As for The Kashmir Files being labelled anti-Muslim Vivek protests, “Our intention was never to malign any community. I have not even spoken against Pakistan in my film. I believe my audience is intelligent enough to know that the villain in The Kashmir Files is terrorism. There is a line in my film where a character says even Muslims and other communities apart from Hindus are victims of terrorism. I will tell you one more secret. You remember the scene on a shikara where a Kashmiri tells Darshan Kumar what he (the Kashmiri) thinks about the situation. I told the Kashmiri to say everything that he feels. I told him to write the dialogues himself. That was a real Kashmiri Muslim boy who lives in Srinagar. And yet if the film is being branded anti-Islam then that’s politics. I am okay with that. What matters to me is that the film is reaching out and touching hearts. An 85-year old man and his 75-year wife who had never stepped into a cinema went to see The Kashmir Files. That is my real achievement. The film has gone to the villages now.”

The Kashmir Files has reactivated the mass exodus into the theatres? Vivek is reluctant to take credit for it. “I had been fighting with the I & B Ministry in Delhi, Maharashtra government to reopen theatres after Covid. Nobody was listening. Then I fought for a hundred percent attendance in theatres while everyone was busy collecting fat pay cheques by selling their films on the OTT. They wanted to know why was Vivek fighting for re-opening of theatres? They said he was not getting any buyers on OTT, that’s why he was fighting for theatre. But I knew cinema needed to be revived. Today they are saying footfalls in not just the cinemas but shopping falls have revived because of The Kashmir Files.”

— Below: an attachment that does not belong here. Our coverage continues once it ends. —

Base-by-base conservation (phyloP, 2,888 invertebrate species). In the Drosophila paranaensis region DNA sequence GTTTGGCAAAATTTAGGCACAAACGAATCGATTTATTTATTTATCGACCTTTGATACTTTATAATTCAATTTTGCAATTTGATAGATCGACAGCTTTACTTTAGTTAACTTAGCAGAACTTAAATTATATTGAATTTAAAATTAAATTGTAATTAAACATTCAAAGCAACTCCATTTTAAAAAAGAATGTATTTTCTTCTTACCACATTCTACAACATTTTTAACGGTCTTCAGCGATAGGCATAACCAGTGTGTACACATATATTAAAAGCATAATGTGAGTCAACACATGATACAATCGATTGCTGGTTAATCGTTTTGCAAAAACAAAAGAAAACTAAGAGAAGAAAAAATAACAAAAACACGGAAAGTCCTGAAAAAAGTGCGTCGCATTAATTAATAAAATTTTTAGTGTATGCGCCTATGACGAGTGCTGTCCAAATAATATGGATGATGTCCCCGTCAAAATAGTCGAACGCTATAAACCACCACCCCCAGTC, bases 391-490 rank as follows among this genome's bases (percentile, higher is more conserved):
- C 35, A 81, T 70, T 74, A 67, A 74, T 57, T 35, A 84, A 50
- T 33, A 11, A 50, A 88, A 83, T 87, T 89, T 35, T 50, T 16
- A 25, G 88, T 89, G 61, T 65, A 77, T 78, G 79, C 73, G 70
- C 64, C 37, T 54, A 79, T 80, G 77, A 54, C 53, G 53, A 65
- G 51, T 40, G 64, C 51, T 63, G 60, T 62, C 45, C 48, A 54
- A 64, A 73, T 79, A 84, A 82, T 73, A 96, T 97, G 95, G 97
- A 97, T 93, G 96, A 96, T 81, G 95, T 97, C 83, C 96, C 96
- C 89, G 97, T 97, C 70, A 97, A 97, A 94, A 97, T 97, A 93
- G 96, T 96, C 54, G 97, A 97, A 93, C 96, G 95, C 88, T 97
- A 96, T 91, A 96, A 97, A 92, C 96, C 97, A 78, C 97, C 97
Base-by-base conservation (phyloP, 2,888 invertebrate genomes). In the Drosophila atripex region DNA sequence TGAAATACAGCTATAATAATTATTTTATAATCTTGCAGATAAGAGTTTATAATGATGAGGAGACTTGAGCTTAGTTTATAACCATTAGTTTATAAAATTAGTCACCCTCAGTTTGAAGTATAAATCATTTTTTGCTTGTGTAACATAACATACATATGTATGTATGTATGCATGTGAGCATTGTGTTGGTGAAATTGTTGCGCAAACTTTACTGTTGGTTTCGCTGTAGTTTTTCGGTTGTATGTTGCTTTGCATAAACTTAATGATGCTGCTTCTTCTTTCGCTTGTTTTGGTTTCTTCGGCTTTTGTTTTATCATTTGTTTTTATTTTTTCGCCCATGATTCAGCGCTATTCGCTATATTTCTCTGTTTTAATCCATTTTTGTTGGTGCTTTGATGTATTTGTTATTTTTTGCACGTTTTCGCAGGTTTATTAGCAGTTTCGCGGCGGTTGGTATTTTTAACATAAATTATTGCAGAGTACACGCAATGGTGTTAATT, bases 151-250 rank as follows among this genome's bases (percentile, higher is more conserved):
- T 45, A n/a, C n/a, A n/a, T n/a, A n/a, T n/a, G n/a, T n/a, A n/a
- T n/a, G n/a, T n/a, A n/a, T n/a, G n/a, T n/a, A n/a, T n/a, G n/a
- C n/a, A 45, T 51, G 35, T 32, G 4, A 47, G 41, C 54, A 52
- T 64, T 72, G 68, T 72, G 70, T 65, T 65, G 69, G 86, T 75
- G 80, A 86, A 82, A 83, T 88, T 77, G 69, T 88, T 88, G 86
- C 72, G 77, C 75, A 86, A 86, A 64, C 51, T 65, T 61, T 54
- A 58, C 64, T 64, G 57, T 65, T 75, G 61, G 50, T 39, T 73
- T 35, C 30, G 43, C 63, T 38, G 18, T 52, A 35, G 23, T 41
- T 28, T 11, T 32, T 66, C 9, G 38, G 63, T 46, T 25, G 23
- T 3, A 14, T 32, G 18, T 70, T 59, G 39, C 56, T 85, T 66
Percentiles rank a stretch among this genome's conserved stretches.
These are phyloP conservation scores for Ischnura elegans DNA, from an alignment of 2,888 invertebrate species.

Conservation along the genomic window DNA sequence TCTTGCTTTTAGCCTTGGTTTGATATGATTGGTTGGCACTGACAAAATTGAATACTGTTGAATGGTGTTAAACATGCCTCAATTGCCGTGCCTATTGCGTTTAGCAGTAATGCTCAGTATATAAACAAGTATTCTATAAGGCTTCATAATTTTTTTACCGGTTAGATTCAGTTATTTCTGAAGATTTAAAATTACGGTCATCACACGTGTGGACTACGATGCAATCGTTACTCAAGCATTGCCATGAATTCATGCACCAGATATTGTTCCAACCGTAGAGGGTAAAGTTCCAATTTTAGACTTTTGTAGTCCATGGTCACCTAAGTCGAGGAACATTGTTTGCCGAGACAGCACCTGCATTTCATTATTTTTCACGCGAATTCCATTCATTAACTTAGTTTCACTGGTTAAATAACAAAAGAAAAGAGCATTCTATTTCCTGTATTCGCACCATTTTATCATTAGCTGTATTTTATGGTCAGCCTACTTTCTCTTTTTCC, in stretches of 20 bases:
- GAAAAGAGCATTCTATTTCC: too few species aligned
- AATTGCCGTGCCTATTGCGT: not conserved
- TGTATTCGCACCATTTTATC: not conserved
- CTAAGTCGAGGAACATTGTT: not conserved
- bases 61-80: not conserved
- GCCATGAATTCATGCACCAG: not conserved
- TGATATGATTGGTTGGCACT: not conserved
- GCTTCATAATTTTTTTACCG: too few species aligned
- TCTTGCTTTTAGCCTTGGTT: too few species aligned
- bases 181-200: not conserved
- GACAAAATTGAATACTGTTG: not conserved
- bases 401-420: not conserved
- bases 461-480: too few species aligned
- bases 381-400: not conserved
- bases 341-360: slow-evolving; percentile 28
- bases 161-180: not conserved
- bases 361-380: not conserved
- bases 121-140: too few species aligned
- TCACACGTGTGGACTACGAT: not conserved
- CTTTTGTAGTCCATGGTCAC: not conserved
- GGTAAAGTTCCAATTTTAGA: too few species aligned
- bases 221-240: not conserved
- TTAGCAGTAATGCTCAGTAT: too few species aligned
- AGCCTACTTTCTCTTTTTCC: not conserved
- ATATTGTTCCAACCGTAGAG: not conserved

When I bring up the lack of support for the film from within the industry Vivek has a priceless explanation. “I resigned from Bollywood in 2010. We are a very small boutique filmmaking house. We make cinema out of passion. I am happy I don’t have friends in Bollywood. If I did I would somewhere be tempted to make them happy by making what they want me to make. Right now as I talk to you I can make lots and lots money and go home happy. But I can’t do that. It’s not in my DNA.”